It was only a matter of time.
Some 74 innocent people are now dead in the Ugandan capital of Kampala in the wake of two vicious suicide bombing attacks by the al-Shabaab militia, which controls almost all of southern Somalia.
This is the kind of deadly disaster that I feared would happen in my forthcoming book, Pirate State: Inside Somalia's Terrorism at Sea. Sadly, it won't be the last.
Although Pirate State is ostensibly about Somalia's pirate horde, the pirates and the al-Shabaab militia have emerged from the smoldering chaos that has gripped Somalia for the past two decades.
Remember Black Hawk Down? Al-Shabaab does. But they're not waiting for another invasion of U.S. marines. They've exported their war. Expect it to get worse.
That al-Shabaab attacked two locations in Kampala, Uganda, is no surprise. Uganda provides the bulk of the African Union's 4,000 or so troops now hunkered down in the Somali capital of Mogadishu.
These Ugandan soldiers, accompanied by a much smaller contingent of soldiers from Burundi, are all that prevents a complete take-over of southern Somalia by the fundamentalist al-Shabaab militia.
The Ugandan soldiers are kept alive by a life-line of military and logistical support from the U.S. and protect the fragile and pro-western Transitional Federal Government that is holed up in corner of Mogadishu.
This is not the first time that Uganda has been hit by al-Shabaab. On September 17, 2009, al-Shabaab militants, some of whom were reportedly American converts, drove a couple of stolen UN vehicles into the Ugandan's compound and detonated themselves, killing more than 20 people.
Because of the notorious Black Hawk Down debacle, the U.S. has been more than happy to let the Ugandans hold out as the final bulwark of defence for the teetering transitional government.
But clearly there is a price to pay, while Ugandan President Yoweri Museveni relishes his role as the pro-western posterboy for the few African governments that still claim to be "democratic."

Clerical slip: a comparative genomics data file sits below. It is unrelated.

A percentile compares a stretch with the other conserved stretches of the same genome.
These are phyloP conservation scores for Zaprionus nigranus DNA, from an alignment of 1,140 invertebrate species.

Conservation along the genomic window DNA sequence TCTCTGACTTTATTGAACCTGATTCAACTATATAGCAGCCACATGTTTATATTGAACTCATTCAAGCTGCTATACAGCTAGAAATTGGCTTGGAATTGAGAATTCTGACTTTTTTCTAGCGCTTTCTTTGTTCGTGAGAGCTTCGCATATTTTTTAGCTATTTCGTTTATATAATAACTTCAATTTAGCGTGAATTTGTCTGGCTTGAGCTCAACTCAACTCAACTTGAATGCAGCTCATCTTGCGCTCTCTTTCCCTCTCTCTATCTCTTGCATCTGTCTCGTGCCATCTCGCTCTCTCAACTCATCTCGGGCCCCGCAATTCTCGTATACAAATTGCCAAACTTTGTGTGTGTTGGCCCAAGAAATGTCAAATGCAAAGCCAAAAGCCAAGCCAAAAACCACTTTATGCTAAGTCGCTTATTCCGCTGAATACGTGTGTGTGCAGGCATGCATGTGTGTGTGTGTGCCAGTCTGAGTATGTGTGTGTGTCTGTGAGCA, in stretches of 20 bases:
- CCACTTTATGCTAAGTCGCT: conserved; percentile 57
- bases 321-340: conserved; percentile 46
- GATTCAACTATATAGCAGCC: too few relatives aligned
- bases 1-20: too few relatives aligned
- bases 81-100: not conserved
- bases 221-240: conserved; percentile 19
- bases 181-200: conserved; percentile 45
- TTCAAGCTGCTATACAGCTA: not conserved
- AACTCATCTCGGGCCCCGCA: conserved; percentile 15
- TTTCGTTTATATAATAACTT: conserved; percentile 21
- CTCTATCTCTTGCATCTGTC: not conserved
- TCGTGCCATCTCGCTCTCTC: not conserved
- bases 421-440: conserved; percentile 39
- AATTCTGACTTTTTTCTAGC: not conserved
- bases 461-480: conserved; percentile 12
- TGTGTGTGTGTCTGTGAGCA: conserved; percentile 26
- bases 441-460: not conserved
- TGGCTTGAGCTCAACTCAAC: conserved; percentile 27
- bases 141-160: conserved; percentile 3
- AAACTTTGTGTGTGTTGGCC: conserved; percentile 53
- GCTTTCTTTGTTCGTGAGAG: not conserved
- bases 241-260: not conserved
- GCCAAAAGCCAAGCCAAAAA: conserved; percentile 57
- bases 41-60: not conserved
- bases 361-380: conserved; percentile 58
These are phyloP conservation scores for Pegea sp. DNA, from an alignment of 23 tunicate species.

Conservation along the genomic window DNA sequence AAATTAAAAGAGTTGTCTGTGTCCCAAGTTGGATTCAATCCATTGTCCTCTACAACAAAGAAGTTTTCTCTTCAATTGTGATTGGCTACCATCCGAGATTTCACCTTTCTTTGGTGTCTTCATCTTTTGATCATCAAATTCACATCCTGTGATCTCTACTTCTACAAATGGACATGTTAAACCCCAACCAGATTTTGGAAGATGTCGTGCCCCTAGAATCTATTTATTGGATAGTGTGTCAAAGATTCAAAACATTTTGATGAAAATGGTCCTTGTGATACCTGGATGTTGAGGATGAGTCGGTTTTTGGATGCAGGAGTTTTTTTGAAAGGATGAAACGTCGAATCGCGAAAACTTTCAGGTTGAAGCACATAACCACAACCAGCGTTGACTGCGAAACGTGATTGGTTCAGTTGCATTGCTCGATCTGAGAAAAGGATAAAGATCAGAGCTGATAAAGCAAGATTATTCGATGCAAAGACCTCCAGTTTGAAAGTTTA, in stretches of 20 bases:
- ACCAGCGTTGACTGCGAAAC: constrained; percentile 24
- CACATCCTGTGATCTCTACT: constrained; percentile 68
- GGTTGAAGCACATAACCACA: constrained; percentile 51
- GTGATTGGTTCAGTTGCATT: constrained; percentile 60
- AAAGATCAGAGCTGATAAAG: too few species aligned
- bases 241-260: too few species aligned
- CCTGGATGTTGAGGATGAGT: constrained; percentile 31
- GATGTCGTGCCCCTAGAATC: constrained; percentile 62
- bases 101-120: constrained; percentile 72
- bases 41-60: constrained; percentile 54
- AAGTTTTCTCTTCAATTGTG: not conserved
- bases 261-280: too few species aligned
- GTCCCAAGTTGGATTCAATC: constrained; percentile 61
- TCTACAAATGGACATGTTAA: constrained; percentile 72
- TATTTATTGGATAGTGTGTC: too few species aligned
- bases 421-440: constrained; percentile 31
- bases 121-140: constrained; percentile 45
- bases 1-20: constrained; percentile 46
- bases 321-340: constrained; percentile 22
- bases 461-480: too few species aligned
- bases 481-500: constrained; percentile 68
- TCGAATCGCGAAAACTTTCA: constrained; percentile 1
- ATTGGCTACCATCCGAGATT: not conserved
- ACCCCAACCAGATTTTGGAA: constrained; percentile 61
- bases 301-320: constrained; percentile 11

After altering the constitution to allow himself unlimited terms, Museveni faces yet another re-election bid in early 2012. Uganda's presence in Somalia has already been challenged, and this bloody tragedy will certainly rouse Museveni's opposition.
The suicide bombing at the private club in Kampala where hundreds had gathered to watch the World Cup final only underscores al-Shabaab's fundamentalist doctrine, which has forbidden such entertainment as anti-Islam.
The attack on an Ethiopian restaurant was also a reprisal, since Ethiopian forces, with U.S. help, defeated the Islamic Courts Union and occupied much of southern Somalia for a couple of years after.
Al-Shabaab, which means "the youth," grew out of the former Islamic Courts Union, which controlled southern Somalia for most of 2006 and at the time was the only law and order the country had known in 15 years.
Al-Shabaab was the ICU's militia. When the ICU was defeated in the opening weeks of 2007, the al-Shabaab scattered, licked its wounds, and regrouped.
Despite the defeat, the militia had established strong ties with the militant and deeply fundamentalist Islamic network that grips the region, including Yemen, Afghanistan, and Pakistan.
Using suspected links with the Somali pirate clans that control the coasts, al-Shabaab has been supplied and staffed by a cadre of seasoned militants who serve as instructors and mentors for the al-Shabaab recruits.
These recruits have included disenchanted American converts, some from the Minneapolis area, but also many from Nairobi, Kenya's sprawling Somali neighborhoods.
I spoke at length with a former al-Shabaab soldier in September of last year. The man had volunteered, been trained by al-Qaeda- and Taliban-linked commanders, then fought for more than a year against the Ugandans in Mogadishu and other towns in Somalia.
Seeing the futility of the killing, he had left, and was on the run in Kenya, convinced that al-Shabaab agents, bent on revenge, would soon kill him.
He told me that al-Shabaab militants permeated Kenyan society and it was only a matter of time before the would begin to strike.
At the time, it was widely rumored that Kenyan authorities has barely been able to foil an al-Shabaab plot to strike hotels in downtown Nairobi during Secretary of State Hillary Clinton's visit in August 2009.
The attack on Uganda shows that al-Shabaab has a long reach that extends through Kenya, Uganda's strongest ally and neighbor. Is Burundi next? Or is Kenya?